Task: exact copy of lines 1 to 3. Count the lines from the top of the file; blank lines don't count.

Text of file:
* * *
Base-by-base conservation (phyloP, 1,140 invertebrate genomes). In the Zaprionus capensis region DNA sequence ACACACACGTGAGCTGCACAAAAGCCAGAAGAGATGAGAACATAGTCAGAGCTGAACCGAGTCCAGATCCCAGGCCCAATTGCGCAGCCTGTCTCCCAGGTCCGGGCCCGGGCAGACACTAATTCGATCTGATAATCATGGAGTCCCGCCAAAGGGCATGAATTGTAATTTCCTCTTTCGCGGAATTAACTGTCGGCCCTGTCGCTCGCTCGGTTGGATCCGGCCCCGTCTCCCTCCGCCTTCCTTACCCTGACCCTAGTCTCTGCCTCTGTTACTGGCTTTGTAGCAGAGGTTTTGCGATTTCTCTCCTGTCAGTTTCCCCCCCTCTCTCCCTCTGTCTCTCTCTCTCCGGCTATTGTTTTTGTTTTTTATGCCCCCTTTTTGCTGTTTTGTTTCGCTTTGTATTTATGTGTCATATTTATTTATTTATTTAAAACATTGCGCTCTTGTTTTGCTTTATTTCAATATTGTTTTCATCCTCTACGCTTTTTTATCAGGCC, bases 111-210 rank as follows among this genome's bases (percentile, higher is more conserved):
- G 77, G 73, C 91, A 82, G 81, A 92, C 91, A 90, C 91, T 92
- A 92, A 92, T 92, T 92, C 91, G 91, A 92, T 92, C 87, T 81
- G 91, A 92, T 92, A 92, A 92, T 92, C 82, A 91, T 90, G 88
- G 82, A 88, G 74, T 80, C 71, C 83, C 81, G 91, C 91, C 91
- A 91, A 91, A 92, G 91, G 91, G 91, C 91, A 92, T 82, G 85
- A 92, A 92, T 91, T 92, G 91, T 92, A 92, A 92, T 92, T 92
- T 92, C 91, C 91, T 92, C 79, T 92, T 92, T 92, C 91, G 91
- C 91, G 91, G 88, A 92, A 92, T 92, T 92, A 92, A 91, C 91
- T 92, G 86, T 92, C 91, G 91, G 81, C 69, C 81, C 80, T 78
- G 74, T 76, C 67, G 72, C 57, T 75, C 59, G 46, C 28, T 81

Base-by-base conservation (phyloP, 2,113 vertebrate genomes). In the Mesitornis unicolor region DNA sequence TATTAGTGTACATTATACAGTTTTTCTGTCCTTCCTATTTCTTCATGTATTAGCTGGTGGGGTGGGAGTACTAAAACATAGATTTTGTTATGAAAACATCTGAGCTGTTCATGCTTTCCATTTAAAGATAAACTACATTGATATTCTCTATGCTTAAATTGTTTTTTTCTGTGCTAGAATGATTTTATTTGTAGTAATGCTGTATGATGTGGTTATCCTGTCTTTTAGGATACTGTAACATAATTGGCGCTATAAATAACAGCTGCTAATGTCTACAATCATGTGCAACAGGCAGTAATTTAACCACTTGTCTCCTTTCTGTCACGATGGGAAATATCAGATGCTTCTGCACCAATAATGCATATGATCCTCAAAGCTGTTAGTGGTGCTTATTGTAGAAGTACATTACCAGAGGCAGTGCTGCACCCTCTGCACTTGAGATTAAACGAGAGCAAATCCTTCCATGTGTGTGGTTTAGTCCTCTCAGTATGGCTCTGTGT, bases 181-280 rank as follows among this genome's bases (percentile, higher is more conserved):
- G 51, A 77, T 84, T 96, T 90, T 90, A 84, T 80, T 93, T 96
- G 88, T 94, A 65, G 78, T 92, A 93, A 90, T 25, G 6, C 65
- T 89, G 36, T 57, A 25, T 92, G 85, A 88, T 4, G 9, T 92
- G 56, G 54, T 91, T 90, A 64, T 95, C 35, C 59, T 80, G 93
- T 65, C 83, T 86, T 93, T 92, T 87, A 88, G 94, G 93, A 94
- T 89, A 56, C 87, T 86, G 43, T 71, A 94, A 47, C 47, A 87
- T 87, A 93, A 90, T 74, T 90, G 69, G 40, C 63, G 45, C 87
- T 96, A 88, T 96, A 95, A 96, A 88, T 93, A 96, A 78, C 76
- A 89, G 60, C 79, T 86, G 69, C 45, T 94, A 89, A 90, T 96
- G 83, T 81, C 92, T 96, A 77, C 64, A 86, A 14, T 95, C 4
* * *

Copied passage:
Base-by-base conservation (phyloP, 1,140 invertebrate genomes). In the Zaprionus capensis region DNA sequence ACACACACGTGAGCTGCACAAAAGCCAGAAGAGATGAGAACATAGTCAGAGCTGAACCGAGTCCAGATCCCAGGCCCAATTGCGCAGCCTGTCTCCCAGGTCCGGGCCCGGGCAGACACTAATTCGATCTGATAATCATGGAGTCCCGCCAAAGGGCATGAATTGTAATTTCCTCTTTCGCGGAATTAACTGTCGGCCCTGTCGCTCGCTCGGTTGGATCCGGCCCCGTCTCCCTCCGCCTTCCTTACCCTGACCCTAGTCTCTGCCTCTGTTACTGGCTTTGTAGCAGAGGTTTTGCGATTTCTCTCCTGTCAGTTTCCCCCCCTCTCTCCCTCTGTCTCTCTCTCTCCGGCTATTGTTTTTGTTTTTTATGCCCCCTTTTTGCTGTTTTGTTTCGCTTTGTATTTATGTGTCATATTTATTTATTTATTTAAAACATTGCGCTCTTGTTTTGCTTTATTTCAATATTGTTTTCATCCTCTACGCTTTTTTATCAGGCC, bases 111-210 rank as follows among this genome's bases (percentile, higher is more conserved):
- G 77, G 73, C 91, A 82, G 81, A 92, C 91, A 90, C 91, T 92
- A 92, A 92, T 92, T 92, C 91, G 91, A 92, T 92, C 87, T 81